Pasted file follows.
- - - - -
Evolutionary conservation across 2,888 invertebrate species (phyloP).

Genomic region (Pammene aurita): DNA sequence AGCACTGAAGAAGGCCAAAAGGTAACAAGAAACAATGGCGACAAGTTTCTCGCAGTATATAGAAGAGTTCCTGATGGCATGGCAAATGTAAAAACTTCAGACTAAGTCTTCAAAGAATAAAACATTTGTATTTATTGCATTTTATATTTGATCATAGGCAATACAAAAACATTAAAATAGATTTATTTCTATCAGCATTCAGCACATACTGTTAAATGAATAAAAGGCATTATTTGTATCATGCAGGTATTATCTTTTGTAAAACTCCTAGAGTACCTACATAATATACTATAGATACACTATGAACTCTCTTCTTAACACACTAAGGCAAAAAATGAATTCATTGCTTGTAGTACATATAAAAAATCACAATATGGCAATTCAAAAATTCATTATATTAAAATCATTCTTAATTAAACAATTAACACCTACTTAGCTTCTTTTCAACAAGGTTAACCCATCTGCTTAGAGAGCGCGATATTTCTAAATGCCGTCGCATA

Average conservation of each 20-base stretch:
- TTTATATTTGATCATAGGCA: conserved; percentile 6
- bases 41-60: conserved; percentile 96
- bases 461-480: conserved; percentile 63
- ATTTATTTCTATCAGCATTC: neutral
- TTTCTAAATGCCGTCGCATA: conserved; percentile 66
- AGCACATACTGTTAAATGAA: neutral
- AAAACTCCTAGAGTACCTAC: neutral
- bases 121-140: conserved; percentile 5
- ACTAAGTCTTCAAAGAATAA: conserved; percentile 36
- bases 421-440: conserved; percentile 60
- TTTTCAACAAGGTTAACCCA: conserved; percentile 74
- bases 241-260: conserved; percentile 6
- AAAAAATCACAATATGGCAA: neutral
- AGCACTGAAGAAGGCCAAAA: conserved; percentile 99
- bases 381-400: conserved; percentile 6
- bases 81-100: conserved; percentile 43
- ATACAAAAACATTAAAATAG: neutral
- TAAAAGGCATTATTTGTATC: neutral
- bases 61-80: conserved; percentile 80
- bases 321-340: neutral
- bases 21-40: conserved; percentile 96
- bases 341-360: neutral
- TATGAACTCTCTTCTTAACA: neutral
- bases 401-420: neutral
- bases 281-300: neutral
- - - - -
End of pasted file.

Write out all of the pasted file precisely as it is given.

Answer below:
Evolutionary conservation across 2,888 invertebrate species (phyloP).

Genomic region (Pammene aurita): DNA sequence AGCACTGAAGAAGGCCAAAAGGTAACAAGAAACAATGGCGACAAGTTTCTCGCAGTATATAGAAGAGTTCCTGATGGCATGGCAAATGTAAAAACTTCAGACTAAGTCTTCAAAGAATAAAACATTTGTATTTATTGCATTTTATATTTGATCATAGGCAATACAAAAACATTAAAATAGATTTATTTCTATCAGCATTCAGCACATACTGTTAAATGAATAAAAGGCATTATTTGTATCATGCAGGTATTATCTTTTGTAAAACTCCTAGAGTACCTACATAATATACTATAGATACACTATGAACTCTCTTCTTAACACACTAAGGCAAAAAATGAATTCATTGCTTGTAGTACATATAAAAAATCACAATATGGCAATTCAAAAATTCATTATATTAAAATCATTCTTAATTAAACAATTAACACCTACTTAGCTTCTTTTCAACAAGGTTAACCCATCTGCTTAGAGAGCGCGATATTTCTAAATGCCGTCGCATA

Average conservation of each 20-base stretch:
- TTTATATTTGATCATAGGCA: conserved; percentile 6
- bases 41-60: conserved; percentile 96
- bases 461-480: conserved; percentile 63
- ATTTATTTCTATCAGCATTC: neutral
- TTTCTAAATGCCGTCGCATA: conserved; percentile 66
- AGCACATACTGTTAAATGAA: neutral
- AAAACTCCTAGAGTACCTAC: neutral
- bases 121-140: conserved; percentile 5
- ACTAAGTCTTCAAAGAATAA: conserved; percentile 36
- bases 421-440: conserved; percentile 60
- TTTTCAACAAGGTTAACCCA: conserved; percentile 74
- bases 241-260: conserved; percentile 6
- AAAAAATCACAATATGGCAA: neutral
- AGCACTGAAGAAGGCCAAAA: conserved; percentile 99
- bases 381-400: conserved; percentile 6
- bases 81-100: conserved; percentile 43
- ATACAAAAACATTAAAATAG: neutral
- TAAAAGGCATTATTTGTATC: neutral
- bases 61-80: conserved; percentile 80
- bases 321-340: neutral
- bases 21-40: conserved; percentile 96
- bases 341-360: neutral
- TATGAACTCTCTTCTTAACA: neutral
- bases 401-420: neutral
- bases 281-300: neutral